10 things you need to know about Netflix Australia

Netflix has landed in Australia, much to the distaste of companies like Nine Entertainment Co Holdings Ltd (ASX:NEC) Seven West Media Ltd (ASX:SWM), Ten Network Holdings Limited (ASX:TEN) and Fairfax Media Limited (ASX:FXJ).

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Netflix made its long awaited arrival into Australia on Tuesday last week in what was one of the most hotly anticipated events so far this year. While you're probably aware by now that Netflix is a US-based online streaming services company, here are 10 things you might not be aware of just yet…

  1. Free-to-air. Netflix's arrival into Australia could mark the beginning of the end of companies such as Nine Entertainment Co Holdings Ltd (ASX: NEC), Seven West Media Ltd (ASX: SWM) and Ten Network Holdings Limited (ASX: TEN) as advertising dollars and viewing hours are becoming increasingly focused online.
  2. Foxtel is also under threat, although it is better positioned to weather the Netflix storm than its free-to-air counterparts. Foxtel offers sports (which Netflix doesn't) while it also offers some of the world's most popular television shows, including The Walking Dead and Game of Thrones (I know I won't be giving up my Foxtel while it offers those shows).
  3. Competition. Netflix isn't the only online streaming service in Australia. Stan – owned by Fairfax Media Limited (ASX: FXJ) and Nine Entertainment Co – costs $10, while Presto – owned by Foxtel and Seven – costs $9.99. The latter only streams content in the somewhat outdated Standard Definition (SD).
  4. Payment options. Netflix Australia offers three payment options. The most basic option costs $8.99 per month and offers viewing on just one screen. Consumers could alternatively choose to pay $11.99 for access to two screens and High Definition (HD); or $14.99 for access to four screens and Ultra HD.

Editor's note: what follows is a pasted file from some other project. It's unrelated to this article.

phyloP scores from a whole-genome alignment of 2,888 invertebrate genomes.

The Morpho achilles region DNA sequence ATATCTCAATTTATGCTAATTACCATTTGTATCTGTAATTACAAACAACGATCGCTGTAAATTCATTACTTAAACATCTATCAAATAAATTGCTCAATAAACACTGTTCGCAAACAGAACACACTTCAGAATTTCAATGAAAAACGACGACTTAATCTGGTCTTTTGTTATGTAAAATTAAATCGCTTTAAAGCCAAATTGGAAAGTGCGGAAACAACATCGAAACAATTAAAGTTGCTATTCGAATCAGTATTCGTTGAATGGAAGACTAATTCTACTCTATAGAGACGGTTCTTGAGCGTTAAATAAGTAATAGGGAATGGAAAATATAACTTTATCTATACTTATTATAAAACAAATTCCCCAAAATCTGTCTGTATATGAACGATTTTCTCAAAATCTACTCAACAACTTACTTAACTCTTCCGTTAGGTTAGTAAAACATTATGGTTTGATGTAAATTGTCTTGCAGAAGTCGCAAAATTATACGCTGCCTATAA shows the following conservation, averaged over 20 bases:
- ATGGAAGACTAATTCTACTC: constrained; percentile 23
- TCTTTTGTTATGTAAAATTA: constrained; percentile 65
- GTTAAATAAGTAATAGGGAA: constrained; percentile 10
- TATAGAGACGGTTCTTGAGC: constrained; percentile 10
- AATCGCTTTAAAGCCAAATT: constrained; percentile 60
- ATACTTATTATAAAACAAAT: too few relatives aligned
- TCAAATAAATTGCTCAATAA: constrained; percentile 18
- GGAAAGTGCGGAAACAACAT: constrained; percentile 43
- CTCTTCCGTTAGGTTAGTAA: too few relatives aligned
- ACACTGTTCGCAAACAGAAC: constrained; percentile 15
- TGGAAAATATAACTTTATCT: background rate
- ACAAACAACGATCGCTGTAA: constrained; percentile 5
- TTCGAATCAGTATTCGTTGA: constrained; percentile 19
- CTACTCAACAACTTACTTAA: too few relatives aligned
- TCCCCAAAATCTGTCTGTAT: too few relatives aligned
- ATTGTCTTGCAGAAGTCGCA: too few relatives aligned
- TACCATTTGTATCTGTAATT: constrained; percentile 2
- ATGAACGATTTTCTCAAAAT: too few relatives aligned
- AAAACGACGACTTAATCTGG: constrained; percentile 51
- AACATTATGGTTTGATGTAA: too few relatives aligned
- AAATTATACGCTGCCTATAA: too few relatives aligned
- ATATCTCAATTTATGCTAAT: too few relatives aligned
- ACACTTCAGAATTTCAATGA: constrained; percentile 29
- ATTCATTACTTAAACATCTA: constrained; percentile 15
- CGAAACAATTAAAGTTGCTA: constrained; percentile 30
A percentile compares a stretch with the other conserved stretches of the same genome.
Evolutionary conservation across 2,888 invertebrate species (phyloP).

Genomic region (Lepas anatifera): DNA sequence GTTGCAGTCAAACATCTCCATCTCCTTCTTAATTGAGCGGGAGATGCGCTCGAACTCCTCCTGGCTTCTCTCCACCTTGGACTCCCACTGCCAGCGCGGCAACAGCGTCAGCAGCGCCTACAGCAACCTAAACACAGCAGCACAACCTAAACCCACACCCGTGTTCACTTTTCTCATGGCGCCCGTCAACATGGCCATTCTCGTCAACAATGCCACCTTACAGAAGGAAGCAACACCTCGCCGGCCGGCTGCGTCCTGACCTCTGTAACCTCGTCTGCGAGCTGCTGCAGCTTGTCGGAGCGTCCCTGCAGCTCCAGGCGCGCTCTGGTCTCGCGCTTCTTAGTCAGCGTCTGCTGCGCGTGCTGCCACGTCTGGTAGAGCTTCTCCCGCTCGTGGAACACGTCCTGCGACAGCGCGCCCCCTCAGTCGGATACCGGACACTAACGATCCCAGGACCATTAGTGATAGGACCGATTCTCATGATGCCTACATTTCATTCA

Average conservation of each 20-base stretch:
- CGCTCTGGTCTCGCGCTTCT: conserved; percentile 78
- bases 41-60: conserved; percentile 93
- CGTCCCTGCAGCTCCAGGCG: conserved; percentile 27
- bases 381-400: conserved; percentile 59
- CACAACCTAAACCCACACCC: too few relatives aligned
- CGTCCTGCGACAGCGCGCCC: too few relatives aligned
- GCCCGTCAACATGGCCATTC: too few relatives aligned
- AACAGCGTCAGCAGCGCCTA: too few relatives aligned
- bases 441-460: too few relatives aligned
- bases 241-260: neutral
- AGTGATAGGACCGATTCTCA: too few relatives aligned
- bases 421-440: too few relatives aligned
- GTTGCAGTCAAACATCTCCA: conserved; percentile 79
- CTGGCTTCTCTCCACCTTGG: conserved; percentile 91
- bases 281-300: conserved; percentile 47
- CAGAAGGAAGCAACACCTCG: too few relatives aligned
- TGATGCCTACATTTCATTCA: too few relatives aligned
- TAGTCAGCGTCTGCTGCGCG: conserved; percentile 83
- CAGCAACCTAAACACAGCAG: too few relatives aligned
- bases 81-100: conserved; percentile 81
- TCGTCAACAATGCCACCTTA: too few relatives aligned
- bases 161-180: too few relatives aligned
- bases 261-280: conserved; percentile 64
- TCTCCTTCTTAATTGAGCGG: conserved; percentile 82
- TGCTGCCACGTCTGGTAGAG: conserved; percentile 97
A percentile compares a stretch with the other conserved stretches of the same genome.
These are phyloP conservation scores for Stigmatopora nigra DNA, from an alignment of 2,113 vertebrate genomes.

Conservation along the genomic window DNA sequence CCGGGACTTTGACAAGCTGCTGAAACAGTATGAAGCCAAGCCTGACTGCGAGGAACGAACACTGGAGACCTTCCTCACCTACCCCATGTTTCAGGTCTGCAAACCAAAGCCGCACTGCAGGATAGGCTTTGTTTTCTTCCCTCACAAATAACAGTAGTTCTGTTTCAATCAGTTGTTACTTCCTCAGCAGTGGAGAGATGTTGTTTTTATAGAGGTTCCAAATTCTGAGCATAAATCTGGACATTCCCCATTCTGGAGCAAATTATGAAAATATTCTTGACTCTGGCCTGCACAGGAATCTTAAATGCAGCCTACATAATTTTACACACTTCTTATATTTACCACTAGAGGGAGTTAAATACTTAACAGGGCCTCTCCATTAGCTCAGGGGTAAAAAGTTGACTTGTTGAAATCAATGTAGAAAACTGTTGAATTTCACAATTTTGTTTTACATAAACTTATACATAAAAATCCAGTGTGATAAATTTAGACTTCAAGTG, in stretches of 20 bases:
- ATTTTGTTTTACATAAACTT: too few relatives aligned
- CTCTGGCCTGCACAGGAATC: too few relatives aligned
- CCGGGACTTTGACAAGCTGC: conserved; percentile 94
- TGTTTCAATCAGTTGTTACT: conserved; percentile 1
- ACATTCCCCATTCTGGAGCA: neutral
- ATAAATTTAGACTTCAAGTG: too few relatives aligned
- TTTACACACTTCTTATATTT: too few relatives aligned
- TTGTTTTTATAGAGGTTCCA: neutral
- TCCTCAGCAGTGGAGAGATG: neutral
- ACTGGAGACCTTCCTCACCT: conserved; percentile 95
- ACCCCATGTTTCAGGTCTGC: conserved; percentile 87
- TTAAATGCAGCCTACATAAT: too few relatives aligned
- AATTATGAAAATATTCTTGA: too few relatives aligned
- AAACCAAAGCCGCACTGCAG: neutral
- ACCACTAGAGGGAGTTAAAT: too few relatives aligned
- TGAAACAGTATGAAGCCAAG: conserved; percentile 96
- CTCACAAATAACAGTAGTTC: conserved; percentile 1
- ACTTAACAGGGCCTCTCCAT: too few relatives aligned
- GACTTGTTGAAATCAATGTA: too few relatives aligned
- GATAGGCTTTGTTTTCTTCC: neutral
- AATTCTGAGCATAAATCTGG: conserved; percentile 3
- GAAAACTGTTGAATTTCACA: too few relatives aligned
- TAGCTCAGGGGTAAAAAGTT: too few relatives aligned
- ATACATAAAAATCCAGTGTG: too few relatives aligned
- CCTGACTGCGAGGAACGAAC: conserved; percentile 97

5. Strong Start. Although Netflix hasn't yet revealed user numbers in Australia, Netflix is already accounting for a massive 15% of iiNet Limited's (ASX: IIN) user traffic (after just TWO days), as reported by the Fairfax press. iiNet is offering quota-free downloads as part of its partnership with Netflix.
  6. GST. Netflix is not collecting GST, giving it a 10% cost-advantage over its Australian rivals (although the government could act to change that soon).
  7. Subscribers. Netflix could change the entertainment landscape as we know it. Early estimates suggest 200,000 Australians will subscribe to the service, but the company's CEO Reed Hastings has more recently stated that he hopes to be streaming to one in three Australian homes within seven years, according to Business Spectator. That is, expect Netflix to be huge in Australia in the coming years.
  8. Geo-blockers. To extend on the above point, it has been estimated that 200,000 Australians are already bypassing geo-blocking to sneak into the US Netflix service, as reported by the Brisbane Times.
  9. Programs. Netflix offers access to both TV shows and movies. Currently, Netflix Australia is estimated to offer 1,326 titles, according to the Sydney Morning Herald (although that figure has been stated as incorrect by Netflix, which subsequently failed to provide a more accurate figure). This compares to the 8,499 offered in the US and 4,400 in Canada. Netflix's Australian offering will no doubt grow over time.
  10. Piracy. It has been argued that Netflix could be the answer to Australia's huge piracy issues. While it could become an antidote to the problem in the coming years, it's unlikely to just yet given that some of the most pirated TV shows and movies are not yet available through the streaming giant (again, think The Walking Dead and Game of Thrones).

Bonus: How YOU can profit

In order to stream these services, enormous amounts of data must be transferred which is made possible by telecommunications companies. Australian investors can profit from this trend by buying shares in companies such as TPG Telecom Ltd (ASX: TPM) or M2 Group Ltd (ASX: MTU).

Ryan Newman has no position in any stocks mentioned. The Motley Fool has no position in any of the stocks mentioned. We Fools may not all hold the same opinions, but we all believe that considering a diverse range of insights makes us better investors. The Motley Fool has a disclosure policy. This article contains general investment advice only (under AFSL 400691). Authorised by Bruce Jackson.

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